Oil train derails in Montana

Officials say cargo was to pass through Sandpoint


Yet another oil train derailment—this one in northeastern Montana—has Sandpoint officials on edge even as they continue working on a local oil derailment emergency response plan.

The Associated Press reports that the BNSF Railway train spilled 35,000 gallons of crude oil in the Thursday accident, prompting authorities to evacuate some homes in the largely rural area. Only two cars stayed upright of the 21 that derailed, but no fires or explosions were reported on the scene.

Although it occurred far away from the Idaho-Montana border, every oil train derailment causes concern among local officials, who worry a similar fate could befall Sandpoint. According to Mayor Carrie Logan, this derailment is doubly worrisome, since it was intended to pass through Sandpoint later in its route.

Local firefighter and emergency personnel have been preparing for a variety of derailment scenarios, from spills or fires in the sparsely populated rural stretches of the county to the residential areas in town to the surface of Lake Pend Oreille itself. According to Sandpoint Fire Chief Ron Stocking, BNSF has funded several training scenarios to better prepare local firefighters.

Stocking and other officials, as well as Eric de Place of Seattle-based sustainability nonprofit the Sightline Institute, detailed the dangers of oil or coal derailment in a June forum. According to de Place, the full consequences of a worst-case-scenario oil train derailment is best exemplified by the 2013 Lac-Mégantic disaster in Quebec, which killed 47 people, destroyed 30 downtown buildings and made another 36 uninhabitable. It’s a picture of the extensive costs to human life, the environment and economies that such accidents pose—damages that can’t be adequately covered through liability insurance alone.

“There is not currently enough available coverage in the commercial insurance market anywhere in the world to cover the worst-case scenario,” James Beardsley, global rail practice leader for Marsh & McLennan Cos.’ Marsh Inc. insurance brokerage unit, told the Wall Street Journal.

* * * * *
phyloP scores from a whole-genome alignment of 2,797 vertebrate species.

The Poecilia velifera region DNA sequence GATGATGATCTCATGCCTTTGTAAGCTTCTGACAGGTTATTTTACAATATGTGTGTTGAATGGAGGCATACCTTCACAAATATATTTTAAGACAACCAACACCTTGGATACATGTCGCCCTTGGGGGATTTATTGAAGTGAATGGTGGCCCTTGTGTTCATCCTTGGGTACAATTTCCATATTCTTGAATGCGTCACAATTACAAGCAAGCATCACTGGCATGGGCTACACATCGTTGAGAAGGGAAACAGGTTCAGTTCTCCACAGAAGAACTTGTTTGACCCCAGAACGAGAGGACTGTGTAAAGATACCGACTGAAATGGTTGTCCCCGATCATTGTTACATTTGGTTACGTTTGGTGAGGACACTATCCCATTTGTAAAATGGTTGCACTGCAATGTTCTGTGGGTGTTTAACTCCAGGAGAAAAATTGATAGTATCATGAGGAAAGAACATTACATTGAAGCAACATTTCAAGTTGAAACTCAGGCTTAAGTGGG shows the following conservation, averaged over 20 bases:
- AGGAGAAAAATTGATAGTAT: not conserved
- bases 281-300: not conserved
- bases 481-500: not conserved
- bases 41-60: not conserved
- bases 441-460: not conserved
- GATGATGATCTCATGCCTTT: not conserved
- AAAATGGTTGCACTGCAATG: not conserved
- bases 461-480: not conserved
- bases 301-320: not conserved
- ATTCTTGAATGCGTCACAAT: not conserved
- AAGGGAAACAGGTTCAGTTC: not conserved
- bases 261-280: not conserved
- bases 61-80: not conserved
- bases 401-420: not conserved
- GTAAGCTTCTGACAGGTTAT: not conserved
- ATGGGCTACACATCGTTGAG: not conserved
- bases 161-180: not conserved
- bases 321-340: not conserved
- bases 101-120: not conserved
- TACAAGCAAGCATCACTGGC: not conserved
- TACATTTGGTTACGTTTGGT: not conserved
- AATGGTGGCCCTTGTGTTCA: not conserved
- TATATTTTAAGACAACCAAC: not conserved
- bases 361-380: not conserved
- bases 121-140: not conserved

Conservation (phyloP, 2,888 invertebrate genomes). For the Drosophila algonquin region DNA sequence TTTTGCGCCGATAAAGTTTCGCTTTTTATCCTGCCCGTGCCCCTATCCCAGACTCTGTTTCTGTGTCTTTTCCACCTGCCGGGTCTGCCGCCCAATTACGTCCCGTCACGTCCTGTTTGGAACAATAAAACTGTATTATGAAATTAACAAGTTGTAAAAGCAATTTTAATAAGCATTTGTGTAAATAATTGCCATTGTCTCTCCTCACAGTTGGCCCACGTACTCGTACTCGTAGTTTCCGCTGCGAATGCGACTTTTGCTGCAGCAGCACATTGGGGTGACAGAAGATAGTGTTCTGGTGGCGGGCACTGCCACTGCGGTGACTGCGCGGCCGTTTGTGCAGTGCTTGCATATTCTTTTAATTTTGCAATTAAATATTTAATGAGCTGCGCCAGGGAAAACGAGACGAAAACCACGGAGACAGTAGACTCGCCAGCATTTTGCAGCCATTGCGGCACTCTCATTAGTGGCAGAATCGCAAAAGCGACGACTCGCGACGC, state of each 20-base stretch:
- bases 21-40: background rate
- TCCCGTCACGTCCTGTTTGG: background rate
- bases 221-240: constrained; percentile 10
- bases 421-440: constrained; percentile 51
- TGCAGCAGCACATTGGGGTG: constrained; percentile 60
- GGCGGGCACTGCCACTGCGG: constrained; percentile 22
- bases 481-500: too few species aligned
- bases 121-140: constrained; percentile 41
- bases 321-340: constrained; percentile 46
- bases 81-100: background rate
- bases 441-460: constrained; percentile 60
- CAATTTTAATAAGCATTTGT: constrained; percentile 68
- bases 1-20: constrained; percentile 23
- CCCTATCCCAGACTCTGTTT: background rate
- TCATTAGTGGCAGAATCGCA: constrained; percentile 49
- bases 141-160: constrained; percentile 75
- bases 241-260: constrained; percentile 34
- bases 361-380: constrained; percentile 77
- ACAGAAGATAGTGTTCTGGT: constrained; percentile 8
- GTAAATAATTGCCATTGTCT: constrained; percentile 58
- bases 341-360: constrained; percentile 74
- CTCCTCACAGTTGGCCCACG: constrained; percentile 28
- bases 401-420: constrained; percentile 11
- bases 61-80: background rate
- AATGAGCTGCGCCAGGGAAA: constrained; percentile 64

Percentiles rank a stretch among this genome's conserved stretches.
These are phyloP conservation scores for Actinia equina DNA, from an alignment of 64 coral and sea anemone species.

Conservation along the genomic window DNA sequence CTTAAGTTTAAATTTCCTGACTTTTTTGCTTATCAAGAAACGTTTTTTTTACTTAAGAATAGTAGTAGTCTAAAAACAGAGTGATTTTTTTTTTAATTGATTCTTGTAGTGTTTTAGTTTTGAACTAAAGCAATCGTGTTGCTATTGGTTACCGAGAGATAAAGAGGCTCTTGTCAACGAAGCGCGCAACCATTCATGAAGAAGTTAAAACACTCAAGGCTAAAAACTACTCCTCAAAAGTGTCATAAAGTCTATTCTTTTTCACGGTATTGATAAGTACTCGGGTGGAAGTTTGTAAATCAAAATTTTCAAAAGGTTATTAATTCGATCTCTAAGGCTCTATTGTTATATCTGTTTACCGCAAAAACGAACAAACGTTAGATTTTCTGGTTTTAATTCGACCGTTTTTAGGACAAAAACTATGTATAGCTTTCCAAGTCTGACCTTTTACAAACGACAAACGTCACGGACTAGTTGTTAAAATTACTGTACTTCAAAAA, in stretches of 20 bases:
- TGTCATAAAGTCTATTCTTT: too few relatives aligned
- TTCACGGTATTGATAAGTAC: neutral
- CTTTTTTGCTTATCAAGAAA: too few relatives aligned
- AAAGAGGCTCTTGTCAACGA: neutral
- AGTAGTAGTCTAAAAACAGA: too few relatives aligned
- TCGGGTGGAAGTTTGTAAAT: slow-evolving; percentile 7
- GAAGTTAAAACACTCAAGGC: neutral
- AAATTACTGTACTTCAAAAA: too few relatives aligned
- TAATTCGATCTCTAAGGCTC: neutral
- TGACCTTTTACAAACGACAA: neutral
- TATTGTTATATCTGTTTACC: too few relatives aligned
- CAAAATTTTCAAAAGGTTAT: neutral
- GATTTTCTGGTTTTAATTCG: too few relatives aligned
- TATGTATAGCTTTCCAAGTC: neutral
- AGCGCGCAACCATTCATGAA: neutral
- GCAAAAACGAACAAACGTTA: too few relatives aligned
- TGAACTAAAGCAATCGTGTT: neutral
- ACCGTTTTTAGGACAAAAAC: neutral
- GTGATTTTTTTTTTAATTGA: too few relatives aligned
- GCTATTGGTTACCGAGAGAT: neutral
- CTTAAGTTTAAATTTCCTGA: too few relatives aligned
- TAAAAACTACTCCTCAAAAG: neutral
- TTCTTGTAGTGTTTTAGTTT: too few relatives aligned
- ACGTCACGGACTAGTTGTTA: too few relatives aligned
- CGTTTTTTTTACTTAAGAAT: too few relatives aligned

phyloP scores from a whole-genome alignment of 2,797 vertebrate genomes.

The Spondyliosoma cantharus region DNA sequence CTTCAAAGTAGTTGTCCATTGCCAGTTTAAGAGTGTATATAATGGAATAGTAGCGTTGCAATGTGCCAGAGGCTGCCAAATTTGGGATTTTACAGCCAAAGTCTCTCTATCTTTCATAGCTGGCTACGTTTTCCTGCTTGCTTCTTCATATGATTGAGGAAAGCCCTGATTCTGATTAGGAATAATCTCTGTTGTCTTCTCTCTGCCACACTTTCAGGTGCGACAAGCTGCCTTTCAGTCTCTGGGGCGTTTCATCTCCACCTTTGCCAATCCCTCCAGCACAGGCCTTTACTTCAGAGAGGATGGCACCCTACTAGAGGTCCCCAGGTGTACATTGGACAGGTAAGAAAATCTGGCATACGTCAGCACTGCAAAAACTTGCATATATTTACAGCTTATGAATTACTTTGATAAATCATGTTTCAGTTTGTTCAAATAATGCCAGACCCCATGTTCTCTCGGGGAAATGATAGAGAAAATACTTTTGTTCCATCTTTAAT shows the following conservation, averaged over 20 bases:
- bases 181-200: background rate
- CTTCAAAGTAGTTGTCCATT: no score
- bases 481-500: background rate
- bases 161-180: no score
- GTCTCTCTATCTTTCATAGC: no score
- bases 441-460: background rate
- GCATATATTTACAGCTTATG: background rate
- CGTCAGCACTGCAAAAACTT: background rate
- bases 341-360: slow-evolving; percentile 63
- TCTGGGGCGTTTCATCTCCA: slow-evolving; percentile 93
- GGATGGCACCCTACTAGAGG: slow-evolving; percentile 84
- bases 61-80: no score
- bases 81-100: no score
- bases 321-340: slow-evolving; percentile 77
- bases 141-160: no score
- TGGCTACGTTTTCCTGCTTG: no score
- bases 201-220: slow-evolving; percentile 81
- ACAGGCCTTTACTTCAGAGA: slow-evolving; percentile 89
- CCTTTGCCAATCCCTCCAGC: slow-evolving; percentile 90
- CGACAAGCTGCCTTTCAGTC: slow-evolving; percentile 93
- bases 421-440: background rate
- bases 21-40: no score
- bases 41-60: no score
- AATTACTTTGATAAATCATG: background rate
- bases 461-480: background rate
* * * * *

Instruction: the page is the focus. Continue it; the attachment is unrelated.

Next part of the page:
To read more about the Montana train derailment this week, check out the Associated Press‘ coverage at https://bigstory.ap.org/article/7183244bdf5346489e4af513434131a6/crude-oil-train-derails-rural-northeastern-montana

While we have you ...

... if you appreciate that access to the news, opinion, humor, entertainment and cultural reporting in the Sandpoint Reader is freely available in our print newspaper as well as here on our website, we have a favor to ask. The Reader is locally owned and free of the large corporate, big-money influence that affects so much of the media today. We're supported entirely by our valued advertisers and readers. We're committed to continued free access to our paper and our website here with NO PAYWALL - period. But of course, it does cost money to produce the Reader. If you're a reader who appreciates the value of an independent, local news source, we hope you'll consider a voluntary contribution. You can help support the Reader for as little as $1.

You can contribute at either Paypal or Patreon.

Contribute at Patreon Contribute at Paypal

You may also like...

Close [x]

Want to support independent local journalism?

The Sandpoint Reader is our town's local, independent weekly newspaper. "Independent" means that the Reader is locally owned, in a partnership between Publisher Ben Olson and Keokee Co. Publishing, the media company owned by Chris Bessler that also publishes Sandpoint Magazine and Sandpoint Online. Sandpoint Reader LLC is a completely independent business unit; no big newspaper group or corporate conglomerate or billionaire owner dictates our editorial policy. And we want the news, opinion and lifestyle stories we report to be freely available to all interested readers - so unlike many other newspapers and media websites, we have NO PAYWALL on our website. The Reader relies wholly on the support of our valued advertisers, as well as readers who voluntarily contribute. Want to ensure that local, independent journalism survives in our town? You can help support the Reader for as little as $1.